In search of the finest Baroque streetscape in all of Italy, we caught a bus to Noto and were not disappointed. This whole town was re-built after the major earthquake of the 1693. All the main buildings are effervescent, show-off full Baroque pieces of fun. The designers re-located the town down the hill from the ruins – possibly not at the time wished for by the devastated residents who were controlled by absentee landowners, mainly Spanish. On one side of the main street are areas of homes for municipal functions and management, on the other are for workers and functionaries. But the principles that they used from a book by the mainland renaissance writer, Scamozzi, went further than just fizzy facades. By the harmonious arrangement of spaces in front of each main building, and the pleasing composition of vistas, the full experience of friendly human scale is achieved. It is the ideal of “chiaroscuro”, the use of light and shade in mass and in shadow. Parrot says enough of the master of town planning lecture, get back to fun.
We sailed around in warm south easterly breezes, and then anchored for a lazy day in the large bay. John and Mary had been with us for a week and were sailing friends from years back. How relaxing to be with people who know boats backwards. Things just happen and there is no need for instructions. If I had a drone it might be interesting to fly over Titan the superyacht that anchored near us. She is in the fleet of Roman Abramovich, the billionaire Chelsea Football Club owner. In the evening muscular, unsmiling, blonde Slavic men with earphones and tight white “Titan” tee shirts stood at the walkways into the marina.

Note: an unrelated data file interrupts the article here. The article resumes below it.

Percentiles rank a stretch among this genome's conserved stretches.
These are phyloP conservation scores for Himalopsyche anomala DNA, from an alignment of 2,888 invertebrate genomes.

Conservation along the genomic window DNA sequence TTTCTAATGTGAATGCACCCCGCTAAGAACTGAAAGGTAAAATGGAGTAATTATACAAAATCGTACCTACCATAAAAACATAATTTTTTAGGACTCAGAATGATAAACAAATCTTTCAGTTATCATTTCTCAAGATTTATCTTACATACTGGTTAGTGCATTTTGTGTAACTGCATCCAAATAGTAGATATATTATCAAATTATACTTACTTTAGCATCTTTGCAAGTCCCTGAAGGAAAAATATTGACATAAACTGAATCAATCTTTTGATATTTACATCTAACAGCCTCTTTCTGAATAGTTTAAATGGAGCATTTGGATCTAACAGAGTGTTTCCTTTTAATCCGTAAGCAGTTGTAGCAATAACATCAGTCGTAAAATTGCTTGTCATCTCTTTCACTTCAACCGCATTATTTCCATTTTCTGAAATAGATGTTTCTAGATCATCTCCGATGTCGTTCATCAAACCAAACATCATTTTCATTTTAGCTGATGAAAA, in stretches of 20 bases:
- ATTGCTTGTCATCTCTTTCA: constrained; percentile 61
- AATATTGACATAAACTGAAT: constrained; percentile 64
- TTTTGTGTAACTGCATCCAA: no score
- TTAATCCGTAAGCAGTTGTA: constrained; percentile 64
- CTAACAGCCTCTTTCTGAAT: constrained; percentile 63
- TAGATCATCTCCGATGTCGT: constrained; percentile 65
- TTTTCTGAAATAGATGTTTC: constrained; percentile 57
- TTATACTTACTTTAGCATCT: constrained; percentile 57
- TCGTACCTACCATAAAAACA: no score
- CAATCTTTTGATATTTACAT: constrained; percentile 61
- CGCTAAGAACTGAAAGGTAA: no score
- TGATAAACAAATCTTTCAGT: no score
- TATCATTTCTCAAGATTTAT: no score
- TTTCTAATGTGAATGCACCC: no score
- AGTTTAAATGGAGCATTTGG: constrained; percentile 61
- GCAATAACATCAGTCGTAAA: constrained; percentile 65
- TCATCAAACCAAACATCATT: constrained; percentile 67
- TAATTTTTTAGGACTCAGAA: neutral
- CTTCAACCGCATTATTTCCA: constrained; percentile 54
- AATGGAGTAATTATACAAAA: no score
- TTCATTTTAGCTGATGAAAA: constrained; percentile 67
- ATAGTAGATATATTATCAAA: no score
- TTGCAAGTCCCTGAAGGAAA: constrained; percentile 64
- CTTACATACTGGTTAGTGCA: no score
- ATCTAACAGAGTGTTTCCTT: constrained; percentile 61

The lagoon to the south was the scene of the sea battles between the invading fleet from Athens in 415 BC. The “Great Expedition” lost not only all their first wave of ships, but all the re-inforcements of another 73 triremes which were sent after Demosthenes sent home the message that all was lost, fever was spreading. From our anchorage we could see the heights to the north of the town where he lost the nocturnal land battle. In the confusion of an eclipse, the Athenian phalanx failed to keep their normally lethal formation. Joining together in lines with shields and three deep rows of 5m long spears was often a sight so scary that enemies would just run away. But not that night.
We could not get the anchor up. Was it hooked into some two thousand year old wreckage? An enormous new steel cable appeared, thankfully brought up from the 5m depth by the powered windlass. So a lot of up and down, some strength from John and some boathook work, finally freed us.